Rich Dad / Robert Kiyosaki Blog

May 7, 2009

Rich Dad / Kiyosaki Response / Reply to John T Reed

Filed under: J T Reed — Tags: — ~ @ 1:30 pm



I normally do not reply to comments about me or my books and products. But many friends called me with concern about John T. Reed’s comments on his personal web site, so I decided to glance over his in depth report on my book.

First of all, I support our right to the freedom of speech. When I read comments on my company’s bulletin board, I weigh both compliments and criticisms equally and welcome both. I make no comments simply because both compliments and criticism are important and I do not want to encourage or discourage either. I reply to John T. Reed’s report simply because it is much more than a criticism. I find it more of an angry attack and I wonder why. I wonder why someone so smart and so rich would spend so much time writing a lengthy heated report on my simple little book.

So rather than say nothing I thought it best to offer you my view on his report and let you come to your own conclusions.

The following are my points to you, not him, on some of the points he raised:

1. First of all, “Rich Dad, Poor Dad” is a very simple book. It was not meant to be a textbook for the Harvard Business School.

2. Second of all, RDPD was meant to take a very complex subject and make it simple. It seems he took what was simple and made it complex.

3. “Rich Dad Poor Dad” is a true story of a man who did not graduate from high school, yet ultimately became one of the richest men in Hawaii.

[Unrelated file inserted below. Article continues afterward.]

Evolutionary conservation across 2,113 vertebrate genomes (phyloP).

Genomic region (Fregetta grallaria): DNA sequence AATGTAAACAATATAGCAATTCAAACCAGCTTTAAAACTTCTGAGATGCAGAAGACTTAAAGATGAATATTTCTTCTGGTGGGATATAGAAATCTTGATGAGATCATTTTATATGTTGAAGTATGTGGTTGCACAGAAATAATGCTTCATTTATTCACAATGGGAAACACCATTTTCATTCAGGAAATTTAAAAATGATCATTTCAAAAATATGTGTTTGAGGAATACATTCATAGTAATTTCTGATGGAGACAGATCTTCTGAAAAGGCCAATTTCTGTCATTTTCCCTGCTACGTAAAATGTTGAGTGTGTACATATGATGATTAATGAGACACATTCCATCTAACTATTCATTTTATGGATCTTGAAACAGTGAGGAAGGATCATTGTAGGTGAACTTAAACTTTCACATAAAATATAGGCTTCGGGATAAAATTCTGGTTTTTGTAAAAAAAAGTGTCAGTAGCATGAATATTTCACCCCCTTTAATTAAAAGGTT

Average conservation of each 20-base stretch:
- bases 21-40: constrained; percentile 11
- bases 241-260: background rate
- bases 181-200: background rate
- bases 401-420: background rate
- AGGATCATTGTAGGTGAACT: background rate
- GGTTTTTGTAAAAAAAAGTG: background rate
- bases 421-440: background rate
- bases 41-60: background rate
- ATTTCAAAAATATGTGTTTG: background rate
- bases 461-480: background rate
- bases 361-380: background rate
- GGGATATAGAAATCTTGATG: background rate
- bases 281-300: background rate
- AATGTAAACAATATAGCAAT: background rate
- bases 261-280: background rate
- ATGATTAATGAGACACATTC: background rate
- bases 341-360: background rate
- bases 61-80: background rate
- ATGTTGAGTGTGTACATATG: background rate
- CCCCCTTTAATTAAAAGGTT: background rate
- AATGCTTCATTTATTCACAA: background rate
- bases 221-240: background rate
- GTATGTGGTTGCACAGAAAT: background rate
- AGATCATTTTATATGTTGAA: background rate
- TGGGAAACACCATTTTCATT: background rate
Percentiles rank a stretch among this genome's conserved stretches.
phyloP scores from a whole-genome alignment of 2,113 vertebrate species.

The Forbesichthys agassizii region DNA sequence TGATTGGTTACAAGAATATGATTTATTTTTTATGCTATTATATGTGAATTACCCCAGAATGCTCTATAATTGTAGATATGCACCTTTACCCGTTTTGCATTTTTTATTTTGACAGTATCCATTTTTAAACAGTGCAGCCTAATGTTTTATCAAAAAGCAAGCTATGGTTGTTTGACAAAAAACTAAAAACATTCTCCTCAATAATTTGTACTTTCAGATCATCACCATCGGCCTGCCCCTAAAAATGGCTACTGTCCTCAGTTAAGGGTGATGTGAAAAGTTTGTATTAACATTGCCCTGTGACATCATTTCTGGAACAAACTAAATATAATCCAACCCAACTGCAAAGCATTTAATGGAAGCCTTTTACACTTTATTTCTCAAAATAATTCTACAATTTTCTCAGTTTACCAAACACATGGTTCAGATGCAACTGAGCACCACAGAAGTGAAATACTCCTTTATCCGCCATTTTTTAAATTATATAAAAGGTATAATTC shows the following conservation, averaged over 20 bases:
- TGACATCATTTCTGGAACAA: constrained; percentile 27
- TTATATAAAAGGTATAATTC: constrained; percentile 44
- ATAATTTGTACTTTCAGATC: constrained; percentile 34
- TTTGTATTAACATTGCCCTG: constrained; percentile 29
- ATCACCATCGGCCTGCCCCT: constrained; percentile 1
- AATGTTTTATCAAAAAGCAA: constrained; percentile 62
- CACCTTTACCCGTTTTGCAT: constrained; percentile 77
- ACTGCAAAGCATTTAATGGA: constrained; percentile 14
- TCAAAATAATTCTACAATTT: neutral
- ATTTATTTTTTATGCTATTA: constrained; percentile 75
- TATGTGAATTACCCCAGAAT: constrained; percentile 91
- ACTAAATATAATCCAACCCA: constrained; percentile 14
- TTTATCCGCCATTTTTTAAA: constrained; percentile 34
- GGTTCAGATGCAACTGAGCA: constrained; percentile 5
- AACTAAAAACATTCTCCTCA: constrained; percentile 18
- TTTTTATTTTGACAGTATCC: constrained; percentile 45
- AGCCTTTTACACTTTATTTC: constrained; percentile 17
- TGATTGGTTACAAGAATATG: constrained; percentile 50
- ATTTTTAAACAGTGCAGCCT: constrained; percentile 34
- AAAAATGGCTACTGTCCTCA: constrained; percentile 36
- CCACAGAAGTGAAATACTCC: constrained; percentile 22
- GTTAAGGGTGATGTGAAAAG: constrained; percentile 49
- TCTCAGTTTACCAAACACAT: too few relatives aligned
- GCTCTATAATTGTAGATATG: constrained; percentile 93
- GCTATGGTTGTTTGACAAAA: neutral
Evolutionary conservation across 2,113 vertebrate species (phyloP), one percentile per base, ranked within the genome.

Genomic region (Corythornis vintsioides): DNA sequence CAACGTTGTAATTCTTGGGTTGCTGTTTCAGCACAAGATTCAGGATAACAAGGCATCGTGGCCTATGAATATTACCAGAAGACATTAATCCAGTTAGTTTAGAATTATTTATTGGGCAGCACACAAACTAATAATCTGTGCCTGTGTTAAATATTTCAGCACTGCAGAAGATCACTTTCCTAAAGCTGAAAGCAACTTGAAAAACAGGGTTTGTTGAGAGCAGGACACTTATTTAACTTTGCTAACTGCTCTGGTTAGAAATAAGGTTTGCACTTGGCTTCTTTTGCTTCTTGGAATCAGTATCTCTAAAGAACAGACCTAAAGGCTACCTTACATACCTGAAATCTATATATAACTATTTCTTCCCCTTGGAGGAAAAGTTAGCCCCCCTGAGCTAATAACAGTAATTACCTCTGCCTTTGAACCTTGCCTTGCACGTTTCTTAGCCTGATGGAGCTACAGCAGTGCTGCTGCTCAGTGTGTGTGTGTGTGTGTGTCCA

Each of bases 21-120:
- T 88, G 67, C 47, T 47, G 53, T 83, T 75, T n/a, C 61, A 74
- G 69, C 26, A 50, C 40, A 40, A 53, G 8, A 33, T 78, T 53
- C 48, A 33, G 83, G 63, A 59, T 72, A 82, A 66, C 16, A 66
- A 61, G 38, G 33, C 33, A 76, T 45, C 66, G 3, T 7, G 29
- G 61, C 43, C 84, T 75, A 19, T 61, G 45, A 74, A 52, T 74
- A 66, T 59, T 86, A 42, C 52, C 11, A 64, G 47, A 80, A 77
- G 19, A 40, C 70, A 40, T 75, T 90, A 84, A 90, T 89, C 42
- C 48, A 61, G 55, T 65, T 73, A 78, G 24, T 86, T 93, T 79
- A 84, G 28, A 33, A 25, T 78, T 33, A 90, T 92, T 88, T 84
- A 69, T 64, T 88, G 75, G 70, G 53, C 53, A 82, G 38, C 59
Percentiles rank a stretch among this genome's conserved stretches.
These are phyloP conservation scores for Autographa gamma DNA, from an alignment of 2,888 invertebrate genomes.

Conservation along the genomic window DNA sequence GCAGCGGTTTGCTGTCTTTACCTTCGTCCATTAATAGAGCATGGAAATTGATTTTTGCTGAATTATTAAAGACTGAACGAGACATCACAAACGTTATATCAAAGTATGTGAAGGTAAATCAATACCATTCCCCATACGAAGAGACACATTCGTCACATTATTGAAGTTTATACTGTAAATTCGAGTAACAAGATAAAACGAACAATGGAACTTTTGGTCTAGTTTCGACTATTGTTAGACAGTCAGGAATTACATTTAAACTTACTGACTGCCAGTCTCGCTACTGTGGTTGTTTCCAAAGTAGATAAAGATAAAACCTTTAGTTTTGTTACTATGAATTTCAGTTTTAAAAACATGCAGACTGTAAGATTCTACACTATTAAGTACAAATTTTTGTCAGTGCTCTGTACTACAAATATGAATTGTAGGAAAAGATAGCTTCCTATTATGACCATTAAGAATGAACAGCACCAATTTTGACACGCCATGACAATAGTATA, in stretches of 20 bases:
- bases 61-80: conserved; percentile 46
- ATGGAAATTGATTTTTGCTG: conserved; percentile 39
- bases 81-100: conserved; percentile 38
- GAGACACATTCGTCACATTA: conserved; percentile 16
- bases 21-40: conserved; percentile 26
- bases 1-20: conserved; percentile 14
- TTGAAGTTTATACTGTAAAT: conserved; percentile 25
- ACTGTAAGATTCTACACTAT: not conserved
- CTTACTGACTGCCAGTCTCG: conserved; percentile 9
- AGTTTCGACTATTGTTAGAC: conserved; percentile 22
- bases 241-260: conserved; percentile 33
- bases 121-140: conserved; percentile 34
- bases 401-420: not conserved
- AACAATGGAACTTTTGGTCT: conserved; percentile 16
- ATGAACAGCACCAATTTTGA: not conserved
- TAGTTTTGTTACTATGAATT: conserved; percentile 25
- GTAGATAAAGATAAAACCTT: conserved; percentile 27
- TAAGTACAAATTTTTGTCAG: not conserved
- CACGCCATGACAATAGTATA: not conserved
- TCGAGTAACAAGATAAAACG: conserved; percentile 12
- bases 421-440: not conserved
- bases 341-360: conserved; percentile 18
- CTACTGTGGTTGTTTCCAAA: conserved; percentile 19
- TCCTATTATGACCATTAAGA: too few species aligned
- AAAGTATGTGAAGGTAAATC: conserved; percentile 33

4. As my rich dad said, “In school, your measure of success is your report card. In the real world, your report card is your financial statement.” My rich dad did not have a good report card but he had a good financial statement.

5. “Rich Dad, Poor Dad” is a story of a simple man teaching two 9 year old boys his 6 basic lessons about money. As I said earlier, this book was not meant for students of the Harvard Business School. If “Rich Dad, Poor Dad” raised the hair on John T. Reed’s back, my next book, “Rich Dad’s Guide to Investing”, which is now due out on May 1, 2000, will cause him to write an even longer report. I can’t wait to read his next document.

6. And finally, his accusations about my college education are worthy of comment. I considered going to the school he went to, which was West Point. It is the federal military academy that trains officers for the U.S. Army. I did not apply for a congressional appointment to his school, although it is a fine school. I chose my school, the U.S. Merchant Marine Academy at Kings Point, New York for two reasons. And they are:

I wanted to learn about international trade. Kings Point trains officers to sail ships such as tankers, cargo ships, and passenger liners to carry on commerce throughout the world. At Kings Point I studied subjects I love such as Naval Architecture, International Trade, Sailing, Navigation, Admiralty Law, International Law, Business Law, as well as the regular hard sciences. I also spent a year abroad, sailing on passenger ships like the Love Boat and sailing to places such as Hong Kong, Thailand, Alaska, and Tahiti. I was being paid to go to school while I sailed the world. It was a great way to get a college education.